14. Come up with a growth plan. How do you expect to scale in the first year? What about years two and three?
15. Decide on a legal structure for your business. Every legal construct has advantages and disadvantages. Think carefully about what will work best.
16. Determine what you need to start. Think about the people, resources and capital you need, and have both an “ideal” and “minimum” range.
17. Objectively analyze the risk. Determine how much you stand to lose if the company goes under.
18. If you're ready, quit your current job. If everything looks good, pull the trigger and invest yourself full-time in your enterprise.
19. Secure capital. Withdraw savings, borrow from friends, seek funding or set up a line of credit with a bank -- or some combination of these.
20. Seek resources and aid. Join a small-business development center and find local resources to help you succeed.
21. Scout for potential clients. Keep your eyes peeled for individuals and businesses that might buy from you, and the earlier the better. Try to get at least one client before investing a dime.
Related: Need a Business Idea? Here are 55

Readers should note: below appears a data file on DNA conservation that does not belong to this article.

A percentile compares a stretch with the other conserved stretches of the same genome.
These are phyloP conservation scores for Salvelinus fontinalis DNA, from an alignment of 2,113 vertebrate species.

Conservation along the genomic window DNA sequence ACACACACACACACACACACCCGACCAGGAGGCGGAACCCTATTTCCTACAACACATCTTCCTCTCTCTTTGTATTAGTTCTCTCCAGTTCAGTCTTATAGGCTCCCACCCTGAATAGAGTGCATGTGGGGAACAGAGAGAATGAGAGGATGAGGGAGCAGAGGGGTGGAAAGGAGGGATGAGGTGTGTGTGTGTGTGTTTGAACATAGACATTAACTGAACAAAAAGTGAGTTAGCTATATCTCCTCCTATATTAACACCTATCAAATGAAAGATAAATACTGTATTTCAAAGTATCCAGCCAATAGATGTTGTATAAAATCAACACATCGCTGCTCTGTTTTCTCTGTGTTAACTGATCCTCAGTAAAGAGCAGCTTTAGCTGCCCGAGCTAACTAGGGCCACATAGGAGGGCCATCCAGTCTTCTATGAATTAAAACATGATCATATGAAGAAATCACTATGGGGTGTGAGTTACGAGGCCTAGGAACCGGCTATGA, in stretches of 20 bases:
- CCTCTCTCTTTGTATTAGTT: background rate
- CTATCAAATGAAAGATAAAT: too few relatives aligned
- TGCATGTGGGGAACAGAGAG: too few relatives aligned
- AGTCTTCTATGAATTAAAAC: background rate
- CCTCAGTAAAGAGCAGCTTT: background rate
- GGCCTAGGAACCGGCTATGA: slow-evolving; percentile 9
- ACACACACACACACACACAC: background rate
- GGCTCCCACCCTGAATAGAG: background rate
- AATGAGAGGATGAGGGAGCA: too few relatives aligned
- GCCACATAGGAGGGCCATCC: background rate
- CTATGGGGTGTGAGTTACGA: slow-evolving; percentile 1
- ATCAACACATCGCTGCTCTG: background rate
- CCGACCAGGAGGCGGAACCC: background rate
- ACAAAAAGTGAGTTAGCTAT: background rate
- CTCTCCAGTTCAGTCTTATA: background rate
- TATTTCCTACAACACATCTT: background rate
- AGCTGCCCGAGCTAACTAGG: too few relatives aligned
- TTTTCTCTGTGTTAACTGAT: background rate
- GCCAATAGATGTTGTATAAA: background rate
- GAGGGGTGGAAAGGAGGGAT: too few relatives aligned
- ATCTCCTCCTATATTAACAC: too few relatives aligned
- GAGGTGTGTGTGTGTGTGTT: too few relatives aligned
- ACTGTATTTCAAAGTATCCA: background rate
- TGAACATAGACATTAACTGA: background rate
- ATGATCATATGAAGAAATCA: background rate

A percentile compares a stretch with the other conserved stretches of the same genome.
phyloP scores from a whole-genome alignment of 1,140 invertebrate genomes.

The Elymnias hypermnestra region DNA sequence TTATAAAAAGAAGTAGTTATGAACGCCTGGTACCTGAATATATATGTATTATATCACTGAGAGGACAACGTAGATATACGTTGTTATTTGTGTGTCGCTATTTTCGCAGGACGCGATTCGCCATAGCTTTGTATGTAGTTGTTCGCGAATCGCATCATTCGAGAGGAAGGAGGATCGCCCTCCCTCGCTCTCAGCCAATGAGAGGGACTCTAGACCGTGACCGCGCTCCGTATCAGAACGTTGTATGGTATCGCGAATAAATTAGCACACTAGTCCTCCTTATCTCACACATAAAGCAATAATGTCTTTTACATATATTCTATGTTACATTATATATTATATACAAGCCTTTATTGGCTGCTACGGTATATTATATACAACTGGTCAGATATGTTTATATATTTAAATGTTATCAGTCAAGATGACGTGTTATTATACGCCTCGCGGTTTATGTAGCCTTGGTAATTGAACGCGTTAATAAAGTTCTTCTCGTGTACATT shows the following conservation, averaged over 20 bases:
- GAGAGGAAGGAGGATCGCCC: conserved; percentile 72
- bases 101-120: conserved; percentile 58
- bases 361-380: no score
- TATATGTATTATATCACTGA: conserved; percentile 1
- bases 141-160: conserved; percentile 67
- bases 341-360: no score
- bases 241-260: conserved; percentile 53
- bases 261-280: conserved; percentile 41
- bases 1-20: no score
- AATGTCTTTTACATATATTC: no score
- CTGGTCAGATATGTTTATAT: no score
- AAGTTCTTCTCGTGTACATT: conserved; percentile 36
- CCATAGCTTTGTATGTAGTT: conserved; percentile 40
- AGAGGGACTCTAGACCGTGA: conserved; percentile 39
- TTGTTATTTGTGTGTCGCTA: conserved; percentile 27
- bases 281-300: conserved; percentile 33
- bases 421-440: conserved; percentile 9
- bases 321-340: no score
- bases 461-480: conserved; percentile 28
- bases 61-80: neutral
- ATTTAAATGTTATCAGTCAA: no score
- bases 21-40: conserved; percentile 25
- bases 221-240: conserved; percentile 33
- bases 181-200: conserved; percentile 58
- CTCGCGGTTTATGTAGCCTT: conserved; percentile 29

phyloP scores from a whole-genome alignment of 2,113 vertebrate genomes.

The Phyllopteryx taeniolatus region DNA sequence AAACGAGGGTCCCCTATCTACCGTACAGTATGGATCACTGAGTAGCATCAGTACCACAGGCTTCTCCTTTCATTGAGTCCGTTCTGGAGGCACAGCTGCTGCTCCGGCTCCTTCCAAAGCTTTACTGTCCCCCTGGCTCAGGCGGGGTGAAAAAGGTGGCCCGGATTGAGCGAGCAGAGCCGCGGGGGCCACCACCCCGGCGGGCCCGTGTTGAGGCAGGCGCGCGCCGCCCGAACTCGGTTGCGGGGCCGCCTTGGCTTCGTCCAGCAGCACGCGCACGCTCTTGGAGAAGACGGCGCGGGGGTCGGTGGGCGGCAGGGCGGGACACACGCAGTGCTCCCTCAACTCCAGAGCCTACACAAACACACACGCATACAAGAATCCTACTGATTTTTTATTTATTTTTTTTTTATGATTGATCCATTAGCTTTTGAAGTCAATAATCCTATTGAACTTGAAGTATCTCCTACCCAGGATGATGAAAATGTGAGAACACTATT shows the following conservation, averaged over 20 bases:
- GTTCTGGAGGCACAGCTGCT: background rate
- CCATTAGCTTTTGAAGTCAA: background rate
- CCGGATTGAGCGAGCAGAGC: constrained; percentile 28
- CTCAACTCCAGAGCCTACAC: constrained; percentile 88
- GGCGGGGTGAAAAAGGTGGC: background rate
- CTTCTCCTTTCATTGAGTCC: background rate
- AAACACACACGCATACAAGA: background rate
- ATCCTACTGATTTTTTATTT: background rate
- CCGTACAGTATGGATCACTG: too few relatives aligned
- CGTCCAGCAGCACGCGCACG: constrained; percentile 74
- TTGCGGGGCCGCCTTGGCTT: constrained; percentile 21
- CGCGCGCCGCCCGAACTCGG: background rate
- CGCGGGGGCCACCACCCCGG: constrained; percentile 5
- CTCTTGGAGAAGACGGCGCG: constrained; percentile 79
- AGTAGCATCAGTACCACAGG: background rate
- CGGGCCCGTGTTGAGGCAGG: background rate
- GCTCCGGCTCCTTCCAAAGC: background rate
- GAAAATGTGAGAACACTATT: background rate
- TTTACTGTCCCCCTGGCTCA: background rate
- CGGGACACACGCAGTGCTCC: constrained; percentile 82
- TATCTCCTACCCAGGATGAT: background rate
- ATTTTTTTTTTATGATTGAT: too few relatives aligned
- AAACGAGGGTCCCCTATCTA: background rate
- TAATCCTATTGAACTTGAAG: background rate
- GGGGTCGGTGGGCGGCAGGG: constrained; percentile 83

22. Register your business name. It’s a simple step, but a necessary one.
23. Get a tax ID. Don’t forget about your tax responsibilities.
24. File for state and local taxes. Don’t neglect this financial step.
25. Obtain any necessary permits or licenses. Your business may require additional legal registrations.
26. Recruit one or more mentors. Find experienced entrepreneurs who can help you with the remaining steps, offering insight and guidance.
27. Find your key locations. Your office location, operations HQ and related issues are important decisions to make.
28. Establish a unique brand. Find out what makes your business unique, and develop a brand around it.
29. Start building a personal brand. While you’re at it, build a personal brand for yourself.
30. Create a test product or service. Call it a prototype if you want. Create a sample if you haven’t already.
31. Establish key vendors and partners. Find contractors, vendors and suppliers to help your business succeed.
32. Learn and apply your employer responsibilities. You’ll have to offer certain benefits, conditions and withholdings.